That same deadline pressure meant nothing but trouble for a 21-year-old Miami man, Taiwan Smart. On the night of November 13, 2009, gunshots broke out just before midnight on NW 77th Street in Little Haiti. At that time of night, neighbors would later tell police, they often hear gunfire. Usually, it's some jacked addict playing around like a fool. Other times, it's significantly worse. But in this Miami neighborhood, where nearly one in 60 is a victim of violent crime, you don't mess with someone else's business.

So when 18-year-old Ciara Armbrister ducked out of her one-bedroom apartment just minutes later, she wasn't worried. Wearing Spider-Man socks, she padded down the weedy alley behind her building toward the apartment of the teenager she'd recently started sleeping with. She knew 18-year-old Jonathan Volcy, confident and smooth, was a drug dealer. But so were a lot of people in this neighborhood.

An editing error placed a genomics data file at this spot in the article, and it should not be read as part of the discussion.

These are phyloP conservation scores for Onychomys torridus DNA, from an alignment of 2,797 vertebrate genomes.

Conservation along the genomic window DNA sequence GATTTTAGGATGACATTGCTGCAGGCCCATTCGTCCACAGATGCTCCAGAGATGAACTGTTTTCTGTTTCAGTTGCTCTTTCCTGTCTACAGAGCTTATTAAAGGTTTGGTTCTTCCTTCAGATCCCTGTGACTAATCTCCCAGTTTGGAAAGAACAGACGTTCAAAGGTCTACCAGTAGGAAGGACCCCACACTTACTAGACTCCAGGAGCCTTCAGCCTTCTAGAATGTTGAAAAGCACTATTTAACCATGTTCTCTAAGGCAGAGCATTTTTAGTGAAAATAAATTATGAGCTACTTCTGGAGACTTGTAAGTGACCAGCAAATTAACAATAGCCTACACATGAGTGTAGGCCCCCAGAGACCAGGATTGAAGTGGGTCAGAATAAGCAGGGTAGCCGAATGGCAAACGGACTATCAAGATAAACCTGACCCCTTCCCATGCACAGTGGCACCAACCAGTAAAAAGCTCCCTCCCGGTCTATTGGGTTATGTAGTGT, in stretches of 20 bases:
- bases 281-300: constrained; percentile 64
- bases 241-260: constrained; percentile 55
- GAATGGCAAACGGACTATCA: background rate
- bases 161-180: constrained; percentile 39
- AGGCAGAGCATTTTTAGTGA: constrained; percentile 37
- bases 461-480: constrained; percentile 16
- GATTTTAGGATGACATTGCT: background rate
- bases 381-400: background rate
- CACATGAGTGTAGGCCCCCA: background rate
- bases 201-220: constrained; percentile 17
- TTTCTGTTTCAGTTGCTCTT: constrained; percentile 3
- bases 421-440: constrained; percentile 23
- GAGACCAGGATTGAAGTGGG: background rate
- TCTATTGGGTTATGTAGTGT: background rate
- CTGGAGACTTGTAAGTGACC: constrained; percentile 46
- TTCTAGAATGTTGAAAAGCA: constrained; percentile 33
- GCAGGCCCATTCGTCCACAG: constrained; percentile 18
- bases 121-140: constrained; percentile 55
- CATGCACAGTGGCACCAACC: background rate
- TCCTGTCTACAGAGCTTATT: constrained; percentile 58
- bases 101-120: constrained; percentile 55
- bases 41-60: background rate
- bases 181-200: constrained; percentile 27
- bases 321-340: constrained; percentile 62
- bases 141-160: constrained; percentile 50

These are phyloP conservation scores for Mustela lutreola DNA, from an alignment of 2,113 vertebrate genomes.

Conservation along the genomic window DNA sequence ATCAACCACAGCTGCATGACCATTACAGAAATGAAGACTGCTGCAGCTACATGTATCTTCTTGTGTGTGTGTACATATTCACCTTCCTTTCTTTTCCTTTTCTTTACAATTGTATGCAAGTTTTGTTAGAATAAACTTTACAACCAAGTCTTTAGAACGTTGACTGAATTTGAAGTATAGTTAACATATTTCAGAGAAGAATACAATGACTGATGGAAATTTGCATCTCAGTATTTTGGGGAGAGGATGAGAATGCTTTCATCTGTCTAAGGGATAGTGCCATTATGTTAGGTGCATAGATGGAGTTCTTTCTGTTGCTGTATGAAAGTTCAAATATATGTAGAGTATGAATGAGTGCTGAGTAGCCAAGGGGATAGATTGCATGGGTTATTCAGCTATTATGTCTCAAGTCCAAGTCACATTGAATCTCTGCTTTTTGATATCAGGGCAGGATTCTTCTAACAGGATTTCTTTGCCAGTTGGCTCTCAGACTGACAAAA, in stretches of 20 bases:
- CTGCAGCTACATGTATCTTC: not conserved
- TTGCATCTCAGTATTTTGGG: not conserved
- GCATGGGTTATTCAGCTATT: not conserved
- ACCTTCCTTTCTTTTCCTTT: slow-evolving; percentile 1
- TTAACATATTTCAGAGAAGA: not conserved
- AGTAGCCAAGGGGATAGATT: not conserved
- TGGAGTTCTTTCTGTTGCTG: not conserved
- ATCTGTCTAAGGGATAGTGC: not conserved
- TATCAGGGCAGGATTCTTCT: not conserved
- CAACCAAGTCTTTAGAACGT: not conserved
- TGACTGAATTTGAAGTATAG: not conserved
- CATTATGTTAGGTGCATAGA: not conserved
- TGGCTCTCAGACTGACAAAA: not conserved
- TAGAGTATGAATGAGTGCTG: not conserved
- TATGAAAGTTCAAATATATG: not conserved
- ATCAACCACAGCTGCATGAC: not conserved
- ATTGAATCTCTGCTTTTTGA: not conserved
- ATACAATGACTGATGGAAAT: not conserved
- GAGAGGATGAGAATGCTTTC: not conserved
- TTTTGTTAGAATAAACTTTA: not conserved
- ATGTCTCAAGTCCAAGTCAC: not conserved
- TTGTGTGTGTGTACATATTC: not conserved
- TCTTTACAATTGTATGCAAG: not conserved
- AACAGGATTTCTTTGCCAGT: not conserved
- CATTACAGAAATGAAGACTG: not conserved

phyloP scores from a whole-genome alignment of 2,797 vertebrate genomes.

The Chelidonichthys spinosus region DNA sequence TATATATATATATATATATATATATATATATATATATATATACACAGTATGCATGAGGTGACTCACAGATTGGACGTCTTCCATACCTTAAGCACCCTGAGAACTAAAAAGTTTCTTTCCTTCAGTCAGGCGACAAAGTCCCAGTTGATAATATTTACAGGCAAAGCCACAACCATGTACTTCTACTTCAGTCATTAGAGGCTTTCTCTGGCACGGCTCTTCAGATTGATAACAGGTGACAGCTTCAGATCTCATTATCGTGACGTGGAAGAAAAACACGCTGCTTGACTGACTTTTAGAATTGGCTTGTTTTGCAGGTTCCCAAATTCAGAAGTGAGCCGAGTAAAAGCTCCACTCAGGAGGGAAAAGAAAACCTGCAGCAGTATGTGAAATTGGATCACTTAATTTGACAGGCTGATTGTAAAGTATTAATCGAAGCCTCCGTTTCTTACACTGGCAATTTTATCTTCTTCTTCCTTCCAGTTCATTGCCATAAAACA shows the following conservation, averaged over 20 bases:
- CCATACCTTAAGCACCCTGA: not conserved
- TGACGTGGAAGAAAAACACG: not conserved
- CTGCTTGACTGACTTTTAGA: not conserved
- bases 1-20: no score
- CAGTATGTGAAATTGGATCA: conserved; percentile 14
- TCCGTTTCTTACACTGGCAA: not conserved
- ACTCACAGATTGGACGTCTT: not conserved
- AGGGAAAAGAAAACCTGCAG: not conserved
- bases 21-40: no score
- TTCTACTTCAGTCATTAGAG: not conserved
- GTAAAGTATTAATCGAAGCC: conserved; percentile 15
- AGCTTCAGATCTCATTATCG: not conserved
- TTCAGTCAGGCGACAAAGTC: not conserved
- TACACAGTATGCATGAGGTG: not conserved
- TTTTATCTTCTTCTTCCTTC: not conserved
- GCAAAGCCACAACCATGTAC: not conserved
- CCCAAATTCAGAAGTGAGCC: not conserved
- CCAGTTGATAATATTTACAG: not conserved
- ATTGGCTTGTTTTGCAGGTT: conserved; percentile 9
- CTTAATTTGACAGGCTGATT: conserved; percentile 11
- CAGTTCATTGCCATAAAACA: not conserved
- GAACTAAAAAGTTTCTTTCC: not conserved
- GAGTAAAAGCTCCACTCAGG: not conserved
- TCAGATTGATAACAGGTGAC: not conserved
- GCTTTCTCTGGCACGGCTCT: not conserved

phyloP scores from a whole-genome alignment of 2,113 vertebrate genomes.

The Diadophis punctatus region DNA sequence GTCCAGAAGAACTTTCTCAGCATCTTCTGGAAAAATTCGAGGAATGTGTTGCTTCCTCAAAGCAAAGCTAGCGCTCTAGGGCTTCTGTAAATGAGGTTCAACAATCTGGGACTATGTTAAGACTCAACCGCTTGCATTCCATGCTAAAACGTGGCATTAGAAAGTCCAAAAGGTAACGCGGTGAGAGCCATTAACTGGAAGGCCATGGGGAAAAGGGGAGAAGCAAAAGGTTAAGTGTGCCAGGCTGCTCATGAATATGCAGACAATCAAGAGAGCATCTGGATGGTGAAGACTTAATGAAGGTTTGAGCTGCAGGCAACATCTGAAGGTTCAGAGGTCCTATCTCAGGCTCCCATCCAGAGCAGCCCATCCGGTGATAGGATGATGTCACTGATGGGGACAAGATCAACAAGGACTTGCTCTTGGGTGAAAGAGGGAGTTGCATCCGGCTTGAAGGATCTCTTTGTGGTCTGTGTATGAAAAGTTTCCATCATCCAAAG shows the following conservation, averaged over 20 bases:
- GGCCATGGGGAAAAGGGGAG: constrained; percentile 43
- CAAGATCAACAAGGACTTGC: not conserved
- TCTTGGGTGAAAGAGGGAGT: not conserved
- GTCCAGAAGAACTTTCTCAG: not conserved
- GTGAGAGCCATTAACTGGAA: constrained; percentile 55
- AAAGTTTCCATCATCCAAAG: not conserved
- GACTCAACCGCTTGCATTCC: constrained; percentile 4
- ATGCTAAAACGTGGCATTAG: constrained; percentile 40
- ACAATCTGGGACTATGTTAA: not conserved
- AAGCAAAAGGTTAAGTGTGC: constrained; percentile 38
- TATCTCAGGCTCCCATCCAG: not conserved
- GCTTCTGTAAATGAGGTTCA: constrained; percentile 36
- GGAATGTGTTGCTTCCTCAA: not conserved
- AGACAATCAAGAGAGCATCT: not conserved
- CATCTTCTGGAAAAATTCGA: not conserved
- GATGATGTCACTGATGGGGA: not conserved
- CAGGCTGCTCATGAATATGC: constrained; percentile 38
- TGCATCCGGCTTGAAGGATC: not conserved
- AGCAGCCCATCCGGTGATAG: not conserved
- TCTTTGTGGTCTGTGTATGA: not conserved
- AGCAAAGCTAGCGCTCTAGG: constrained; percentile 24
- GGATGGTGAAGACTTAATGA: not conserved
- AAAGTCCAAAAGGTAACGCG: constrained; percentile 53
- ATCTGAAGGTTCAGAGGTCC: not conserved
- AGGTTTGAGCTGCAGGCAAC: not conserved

Her mood darkened, however, when she saw Volcy's back door wide open. Strange, she thought. The back door's never open. She crept into the 500-square-foot apartment, cluttered with Moon Pie wrappers and baggies of coke. Peeking around the corner, she saw them: two bodies, face-down, drenched in blood.

Armbrister couldn't breathe, couldn't think. She had to get out of there. Moments later, she was pounding at the door of a neighbor, who put down his Xbox controller. Armbrister's socks, he noticed, were sopping crimson. "Somebody shot them boys!" she shrieked. "Somebody shot them boys!"

It didn't take long for the cops to arrive. Close behind was a camera crew from The First 48. In the double murder of Volcy and his 14-year-old housemate, Raynathan Ray, the clock was already ticking.